1. An inventory or statement should be kept of each group investigated or each Scottish item found therein, and of the means adopted to record it (microfilm, photostat, or electronic medium).  Any group producing no Scottish items must be included in the statement. In the interests of clarity and uniformity, an early part of this statement should be sent as soon as possible to the University so that observations on it may be made to the scholar.  This should be done before any microfilm or storage medium order is placed. 
  2. Material from the archive may already be in print or available in electronic form.  An attempt should be made before leaving Britain to discover how much is in print, and this enquiry should be further pursued at an early stage of work in the archive.  The University will consider copying parts of printed works which are difficult to obtain in Britain.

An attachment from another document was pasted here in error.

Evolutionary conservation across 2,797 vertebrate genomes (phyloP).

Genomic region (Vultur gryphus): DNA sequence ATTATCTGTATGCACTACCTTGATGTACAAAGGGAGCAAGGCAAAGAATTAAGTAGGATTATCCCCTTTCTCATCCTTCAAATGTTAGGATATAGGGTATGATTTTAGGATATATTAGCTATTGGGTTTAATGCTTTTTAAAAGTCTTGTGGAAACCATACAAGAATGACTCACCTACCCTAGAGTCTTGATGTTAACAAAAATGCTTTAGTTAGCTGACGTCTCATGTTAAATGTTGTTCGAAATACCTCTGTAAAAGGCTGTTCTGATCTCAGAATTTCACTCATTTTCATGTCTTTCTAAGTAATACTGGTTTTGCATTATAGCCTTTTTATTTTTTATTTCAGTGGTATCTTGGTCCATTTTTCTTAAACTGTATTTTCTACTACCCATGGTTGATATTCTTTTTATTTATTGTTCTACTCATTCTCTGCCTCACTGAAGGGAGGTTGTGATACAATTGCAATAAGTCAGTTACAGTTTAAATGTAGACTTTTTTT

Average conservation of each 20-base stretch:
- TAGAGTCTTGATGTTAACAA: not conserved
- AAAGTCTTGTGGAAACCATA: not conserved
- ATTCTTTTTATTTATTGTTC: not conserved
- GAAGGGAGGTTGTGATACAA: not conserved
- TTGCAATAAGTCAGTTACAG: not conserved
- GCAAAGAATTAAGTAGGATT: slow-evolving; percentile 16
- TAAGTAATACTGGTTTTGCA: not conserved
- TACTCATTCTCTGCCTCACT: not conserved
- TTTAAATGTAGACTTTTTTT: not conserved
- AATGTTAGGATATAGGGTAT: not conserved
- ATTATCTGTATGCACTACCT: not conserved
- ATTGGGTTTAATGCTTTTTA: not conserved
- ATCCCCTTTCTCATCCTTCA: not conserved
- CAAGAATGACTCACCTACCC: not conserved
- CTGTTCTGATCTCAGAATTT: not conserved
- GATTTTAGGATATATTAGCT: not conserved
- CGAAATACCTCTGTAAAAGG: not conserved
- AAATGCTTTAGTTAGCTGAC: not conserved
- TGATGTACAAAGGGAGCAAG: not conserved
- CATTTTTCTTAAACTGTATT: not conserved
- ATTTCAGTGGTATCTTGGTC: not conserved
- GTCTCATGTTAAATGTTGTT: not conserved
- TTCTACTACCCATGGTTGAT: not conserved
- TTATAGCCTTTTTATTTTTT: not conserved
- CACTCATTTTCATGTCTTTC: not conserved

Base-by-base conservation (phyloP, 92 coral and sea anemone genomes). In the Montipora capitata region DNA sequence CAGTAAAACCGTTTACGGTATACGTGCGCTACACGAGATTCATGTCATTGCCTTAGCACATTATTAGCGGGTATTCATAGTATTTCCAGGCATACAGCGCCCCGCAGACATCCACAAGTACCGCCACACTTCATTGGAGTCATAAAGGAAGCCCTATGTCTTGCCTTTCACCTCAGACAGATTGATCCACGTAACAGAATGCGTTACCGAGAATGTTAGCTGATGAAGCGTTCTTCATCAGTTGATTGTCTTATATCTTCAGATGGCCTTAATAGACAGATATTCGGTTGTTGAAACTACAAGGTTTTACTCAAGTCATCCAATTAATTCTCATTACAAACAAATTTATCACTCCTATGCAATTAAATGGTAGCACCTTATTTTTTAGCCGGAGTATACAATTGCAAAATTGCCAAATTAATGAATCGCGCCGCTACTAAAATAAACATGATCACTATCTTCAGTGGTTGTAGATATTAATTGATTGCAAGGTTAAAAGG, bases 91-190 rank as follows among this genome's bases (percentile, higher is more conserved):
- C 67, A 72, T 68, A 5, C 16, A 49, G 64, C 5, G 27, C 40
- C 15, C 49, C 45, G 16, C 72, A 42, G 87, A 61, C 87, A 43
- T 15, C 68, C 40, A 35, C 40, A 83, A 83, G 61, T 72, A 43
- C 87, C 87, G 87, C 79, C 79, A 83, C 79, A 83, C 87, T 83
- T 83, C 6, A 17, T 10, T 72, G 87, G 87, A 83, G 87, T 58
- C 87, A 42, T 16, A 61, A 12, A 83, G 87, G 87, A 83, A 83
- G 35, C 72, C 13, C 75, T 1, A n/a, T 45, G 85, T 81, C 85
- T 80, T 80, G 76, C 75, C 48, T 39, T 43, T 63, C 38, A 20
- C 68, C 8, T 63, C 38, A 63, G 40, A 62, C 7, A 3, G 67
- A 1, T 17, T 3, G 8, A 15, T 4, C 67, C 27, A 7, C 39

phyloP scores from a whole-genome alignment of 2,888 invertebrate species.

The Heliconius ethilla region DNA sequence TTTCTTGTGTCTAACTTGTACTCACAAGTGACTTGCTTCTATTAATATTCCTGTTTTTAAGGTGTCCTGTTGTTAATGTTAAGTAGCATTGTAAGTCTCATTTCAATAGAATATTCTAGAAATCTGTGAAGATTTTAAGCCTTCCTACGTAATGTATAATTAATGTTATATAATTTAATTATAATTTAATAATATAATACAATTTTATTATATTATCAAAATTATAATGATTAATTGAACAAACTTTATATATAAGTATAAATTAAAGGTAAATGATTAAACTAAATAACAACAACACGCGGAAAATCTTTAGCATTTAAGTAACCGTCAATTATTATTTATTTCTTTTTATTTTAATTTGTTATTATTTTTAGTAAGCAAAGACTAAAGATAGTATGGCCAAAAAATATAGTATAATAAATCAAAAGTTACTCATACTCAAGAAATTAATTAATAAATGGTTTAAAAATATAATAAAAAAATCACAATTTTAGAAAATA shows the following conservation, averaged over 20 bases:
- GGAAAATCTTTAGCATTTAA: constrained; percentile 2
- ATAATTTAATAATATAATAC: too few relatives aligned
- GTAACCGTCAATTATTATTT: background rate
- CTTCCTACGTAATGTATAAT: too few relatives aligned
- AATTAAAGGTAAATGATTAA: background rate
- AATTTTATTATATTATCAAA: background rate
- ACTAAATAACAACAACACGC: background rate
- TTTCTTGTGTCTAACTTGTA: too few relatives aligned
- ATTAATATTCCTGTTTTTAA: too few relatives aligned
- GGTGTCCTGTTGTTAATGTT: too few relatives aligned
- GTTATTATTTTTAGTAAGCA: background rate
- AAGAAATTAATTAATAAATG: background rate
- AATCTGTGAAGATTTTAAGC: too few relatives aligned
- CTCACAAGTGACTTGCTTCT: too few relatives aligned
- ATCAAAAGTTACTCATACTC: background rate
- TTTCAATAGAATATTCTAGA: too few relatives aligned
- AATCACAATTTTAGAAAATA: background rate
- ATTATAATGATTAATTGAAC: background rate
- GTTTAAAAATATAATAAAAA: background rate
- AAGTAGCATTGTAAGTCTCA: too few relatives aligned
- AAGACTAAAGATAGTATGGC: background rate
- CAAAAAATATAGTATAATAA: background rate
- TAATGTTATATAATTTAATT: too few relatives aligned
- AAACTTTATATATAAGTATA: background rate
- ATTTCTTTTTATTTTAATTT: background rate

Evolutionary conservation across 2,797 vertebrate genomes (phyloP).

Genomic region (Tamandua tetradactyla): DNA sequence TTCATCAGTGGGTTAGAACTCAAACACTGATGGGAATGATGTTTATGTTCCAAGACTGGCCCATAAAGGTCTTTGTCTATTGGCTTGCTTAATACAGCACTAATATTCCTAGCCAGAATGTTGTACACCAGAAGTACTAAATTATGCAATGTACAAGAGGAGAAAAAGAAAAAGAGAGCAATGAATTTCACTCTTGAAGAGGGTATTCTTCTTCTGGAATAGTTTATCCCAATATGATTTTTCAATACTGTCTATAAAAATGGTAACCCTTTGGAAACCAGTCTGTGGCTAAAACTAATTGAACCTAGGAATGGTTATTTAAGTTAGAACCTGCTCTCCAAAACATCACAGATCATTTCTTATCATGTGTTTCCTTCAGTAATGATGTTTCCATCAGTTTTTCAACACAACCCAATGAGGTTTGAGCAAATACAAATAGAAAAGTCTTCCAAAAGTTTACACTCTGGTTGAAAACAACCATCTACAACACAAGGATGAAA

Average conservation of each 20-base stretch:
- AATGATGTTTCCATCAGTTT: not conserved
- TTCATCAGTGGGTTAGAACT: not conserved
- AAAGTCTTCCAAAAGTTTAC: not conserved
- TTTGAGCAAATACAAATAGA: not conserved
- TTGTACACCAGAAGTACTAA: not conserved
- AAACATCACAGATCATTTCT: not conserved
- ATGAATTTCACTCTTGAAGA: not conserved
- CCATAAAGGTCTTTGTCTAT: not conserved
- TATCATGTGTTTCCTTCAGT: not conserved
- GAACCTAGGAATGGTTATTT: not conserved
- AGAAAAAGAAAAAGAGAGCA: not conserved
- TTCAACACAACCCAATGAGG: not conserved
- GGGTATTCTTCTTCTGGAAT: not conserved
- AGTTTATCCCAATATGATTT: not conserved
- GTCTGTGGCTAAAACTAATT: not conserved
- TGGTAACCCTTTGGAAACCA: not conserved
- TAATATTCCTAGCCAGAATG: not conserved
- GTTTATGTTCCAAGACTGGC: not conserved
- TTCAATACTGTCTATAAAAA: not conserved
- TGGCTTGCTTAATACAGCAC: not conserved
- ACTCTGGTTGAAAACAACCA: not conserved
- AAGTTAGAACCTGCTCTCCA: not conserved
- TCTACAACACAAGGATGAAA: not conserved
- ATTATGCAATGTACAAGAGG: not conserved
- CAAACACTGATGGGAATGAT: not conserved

3. Guides to and inventories of the archive may be in print or available in electronic form.  These should be listed and an indication given of which are on sale and which should be bought for the University Library. 
  4. Guides and inventories may be available in typescript or manuscript or electronic form.  If these contain a substantial amount of relevant material and can be bought on microfilm or other medium they should be purchased; an inventory of Scottish items written by the scholar can then be dispensed with. 
  5. Copyright rules should be ascertained - ie to whom application should be made for permission to print.  Applicants should provide a clear statement that copyright and IP rights are being observed.